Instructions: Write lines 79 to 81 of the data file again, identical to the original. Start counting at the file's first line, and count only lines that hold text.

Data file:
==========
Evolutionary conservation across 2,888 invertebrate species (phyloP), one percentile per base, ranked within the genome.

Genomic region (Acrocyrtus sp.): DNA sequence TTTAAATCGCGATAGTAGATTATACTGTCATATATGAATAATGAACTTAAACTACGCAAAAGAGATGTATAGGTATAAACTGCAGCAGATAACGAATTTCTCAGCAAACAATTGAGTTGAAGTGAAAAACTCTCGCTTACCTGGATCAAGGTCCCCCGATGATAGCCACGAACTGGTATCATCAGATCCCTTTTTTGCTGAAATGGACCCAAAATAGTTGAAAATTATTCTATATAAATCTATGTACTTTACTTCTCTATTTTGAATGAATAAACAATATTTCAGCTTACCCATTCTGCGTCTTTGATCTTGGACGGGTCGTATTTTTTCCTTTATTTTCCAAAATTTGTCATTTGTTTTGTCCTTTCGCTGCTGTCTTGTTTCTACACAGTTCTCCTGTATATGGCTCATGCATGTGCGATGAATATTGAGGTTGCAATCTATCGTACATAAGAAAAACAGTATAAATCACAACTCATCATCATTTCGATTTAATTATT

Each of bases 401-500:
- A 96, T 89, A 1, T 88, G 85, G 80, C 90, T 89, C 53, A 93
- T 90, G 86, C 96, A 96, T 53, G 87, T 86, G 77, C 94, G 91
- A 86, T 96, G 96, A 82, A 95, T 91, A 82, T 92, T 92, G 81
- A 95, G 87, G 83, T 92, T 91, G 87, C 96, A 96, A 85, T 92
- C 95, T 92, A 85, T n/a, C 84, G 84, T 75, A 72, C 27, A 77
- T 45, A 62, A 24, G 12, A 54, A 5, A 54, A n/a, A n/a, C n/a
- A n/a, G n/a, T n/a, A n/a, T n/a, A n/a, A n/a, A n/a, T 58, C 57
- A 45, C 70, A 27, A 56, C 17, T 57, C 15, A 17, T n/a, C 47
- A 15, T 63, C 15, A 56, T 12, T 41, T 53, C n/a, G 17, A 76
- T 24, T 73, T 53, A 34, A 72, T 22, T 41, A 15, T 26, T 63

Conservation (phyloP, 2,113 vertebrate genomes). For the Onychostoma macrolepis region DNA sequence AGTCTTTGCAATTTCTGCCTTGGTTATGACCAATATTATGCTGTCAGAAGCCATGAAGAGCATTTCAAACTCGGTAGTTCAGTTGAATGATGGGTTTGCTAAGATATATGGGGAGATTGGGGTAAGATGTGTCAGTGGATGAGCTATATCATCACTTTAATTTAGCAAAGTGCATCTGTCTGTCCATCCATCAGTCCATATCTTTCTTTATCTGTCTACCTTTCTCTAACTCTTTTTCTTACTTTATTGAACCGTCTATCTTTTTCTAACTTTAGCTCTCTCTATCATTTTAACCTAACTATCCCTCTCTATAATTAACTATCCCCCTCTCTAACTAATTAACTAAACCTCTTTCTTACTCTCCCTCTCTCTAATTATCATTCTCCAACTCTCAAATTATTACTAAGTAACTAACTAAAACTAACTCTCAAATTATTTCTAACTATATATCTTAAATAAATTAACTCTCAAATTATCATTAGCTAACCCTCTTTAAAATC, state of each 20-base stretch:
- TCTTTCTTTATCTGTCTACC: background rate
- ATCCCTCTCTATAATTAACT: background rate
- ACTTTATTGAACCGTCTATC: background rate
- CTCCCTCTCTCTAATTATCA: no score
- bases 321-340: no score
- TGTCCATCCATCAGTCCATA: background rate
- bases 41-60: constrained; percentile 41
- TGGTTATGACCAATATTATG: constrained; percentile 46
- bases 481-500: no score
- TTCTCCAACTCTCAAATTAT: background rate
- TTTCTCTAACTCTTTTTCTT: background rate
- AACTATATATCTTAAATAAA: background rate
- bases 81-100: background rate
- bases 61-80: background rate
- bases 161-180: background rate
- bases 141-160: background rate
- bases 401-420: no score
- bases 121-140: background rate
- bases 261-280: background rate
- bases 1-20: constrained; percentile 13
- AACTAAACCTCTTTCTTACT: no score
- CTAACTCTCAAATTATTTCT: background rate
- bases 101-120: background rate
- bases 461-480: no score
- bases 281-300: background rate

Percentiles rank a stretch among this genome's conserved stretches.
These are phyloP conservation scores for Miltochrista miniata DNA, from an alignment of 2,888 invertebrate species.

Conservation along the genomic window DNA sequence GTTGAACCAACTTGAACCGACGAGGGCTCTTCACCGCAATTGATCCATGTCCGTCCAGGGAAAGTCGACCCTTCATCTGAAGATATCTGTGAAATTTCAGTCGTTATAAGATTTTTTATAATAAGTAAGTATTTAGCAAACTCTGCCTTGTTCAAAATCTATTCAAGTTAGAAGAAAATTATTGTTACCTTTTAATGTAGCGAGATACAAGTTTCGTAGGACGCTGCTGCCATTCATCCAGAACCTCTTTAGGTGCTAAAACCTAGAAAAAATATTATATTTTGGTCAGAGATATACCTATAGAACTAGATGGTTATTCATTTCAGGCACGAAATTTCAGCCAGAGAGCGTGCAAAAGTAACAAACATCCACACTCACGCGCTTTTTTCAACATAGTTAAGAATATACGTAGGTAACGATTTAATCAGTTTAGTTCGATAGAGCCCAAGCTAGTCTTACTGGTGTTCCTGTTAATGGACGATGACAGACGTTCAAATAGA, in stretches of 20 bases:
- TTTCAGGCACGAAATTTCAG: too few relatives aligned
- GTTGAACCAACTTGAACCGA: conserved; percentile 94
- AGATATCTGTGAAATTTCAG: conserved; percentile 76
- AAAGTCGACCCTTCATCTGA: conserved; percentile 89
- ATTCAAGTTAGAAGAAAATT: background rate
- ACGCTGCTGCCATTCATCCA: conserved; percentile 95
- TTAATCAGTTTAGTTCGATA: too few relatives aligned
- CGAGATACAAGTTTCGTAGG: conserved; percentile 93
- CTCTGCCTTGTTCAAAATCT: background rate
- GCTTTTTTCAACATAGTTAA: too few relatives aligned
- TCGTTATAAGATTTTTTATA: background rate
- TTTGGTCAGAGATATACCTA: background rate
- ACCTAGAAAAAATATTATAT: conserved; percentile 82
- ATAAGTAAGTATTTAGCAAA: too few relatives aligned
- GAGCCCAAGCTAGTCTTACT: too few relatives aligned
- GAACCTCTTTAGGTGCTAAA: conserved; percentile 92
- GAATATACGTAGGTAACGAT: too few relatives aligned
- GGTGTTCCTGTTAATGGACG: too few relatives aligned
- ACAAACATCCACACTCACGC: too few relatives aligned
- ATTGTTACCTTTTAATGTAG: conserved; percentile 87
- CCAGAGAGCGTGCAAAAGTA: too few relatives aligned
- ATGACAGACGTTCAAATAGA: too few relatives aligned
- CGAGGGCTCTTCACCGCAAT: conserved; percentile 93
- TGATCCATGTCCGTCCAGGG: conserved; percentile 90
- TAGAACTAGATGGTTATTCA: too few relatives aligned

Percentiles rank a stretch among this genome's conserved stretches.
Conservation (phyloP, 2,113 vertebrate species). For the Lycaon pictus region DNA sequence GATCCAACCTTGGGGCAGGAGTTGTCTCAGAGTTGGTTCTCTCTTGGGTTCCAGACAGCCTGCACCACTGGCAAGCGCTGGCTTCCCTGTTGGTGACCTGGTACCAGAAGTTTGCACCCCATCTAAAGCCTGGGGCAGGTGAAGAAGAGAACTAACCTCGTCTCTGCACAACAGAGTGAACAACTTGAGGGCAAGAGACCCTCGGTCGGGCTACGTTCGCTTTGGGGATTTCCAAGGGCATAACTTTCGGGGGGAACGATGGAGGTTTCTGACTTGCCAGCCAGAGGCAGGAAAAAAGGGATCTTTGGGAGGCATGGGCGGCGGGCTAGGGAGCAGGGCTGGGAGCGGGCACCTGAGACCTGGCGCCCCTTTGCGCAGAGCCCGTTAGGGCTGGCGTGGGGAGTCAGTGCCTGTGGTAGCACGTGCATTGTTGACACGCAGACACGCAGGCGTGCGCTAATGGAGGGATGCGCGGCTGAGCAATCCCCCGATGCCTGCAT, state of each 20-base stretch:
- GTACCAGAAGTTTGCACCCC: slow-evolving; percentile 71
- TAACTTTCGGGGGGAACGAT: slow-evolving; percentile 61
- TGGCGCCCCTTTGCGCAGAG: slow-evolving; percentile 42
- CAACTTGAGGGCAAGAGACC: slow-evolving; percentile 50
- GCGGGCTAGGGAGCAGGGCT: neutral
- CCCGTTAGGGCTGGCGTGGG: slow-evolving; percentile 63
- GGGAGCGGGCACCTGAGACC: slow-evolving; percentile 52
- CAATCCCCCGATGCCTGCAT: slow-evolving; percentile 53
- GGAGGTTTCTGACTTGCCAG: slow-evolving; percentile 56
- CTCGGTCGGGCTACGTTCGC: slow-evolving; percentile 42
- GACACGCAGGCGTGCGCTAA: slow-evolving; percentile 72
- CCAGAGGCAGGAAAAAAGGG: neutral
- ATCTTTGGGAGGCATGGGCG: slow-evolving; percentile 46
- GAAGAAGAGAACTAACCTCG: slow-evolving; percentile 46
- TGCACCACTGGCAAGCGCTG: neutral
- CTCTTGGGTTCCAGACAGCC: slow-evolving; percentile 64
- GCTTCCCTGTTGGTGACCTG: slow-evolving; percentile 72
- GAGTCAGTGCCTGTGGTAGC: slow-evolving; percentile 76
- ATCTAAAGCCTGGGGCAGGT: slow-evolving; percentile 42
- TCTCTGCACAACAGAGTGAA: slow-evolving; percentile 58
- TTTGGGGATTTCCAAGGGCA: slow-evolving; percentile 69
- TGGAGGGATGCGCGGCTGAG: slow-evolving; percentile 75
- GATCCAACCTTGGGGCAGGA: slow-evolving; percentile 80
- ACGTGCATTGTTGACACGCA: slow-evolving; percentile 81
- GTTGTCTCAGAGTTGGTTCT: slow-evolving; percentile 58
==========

- CTCGGTCGGGCTACGTTCGC: slow-evolving; percentile 42
- GACACGCAGGCGTGCGCTAA: slow-evolving; percentile 72
- CCAGAGGCAGGAAAAAAGGG: neutral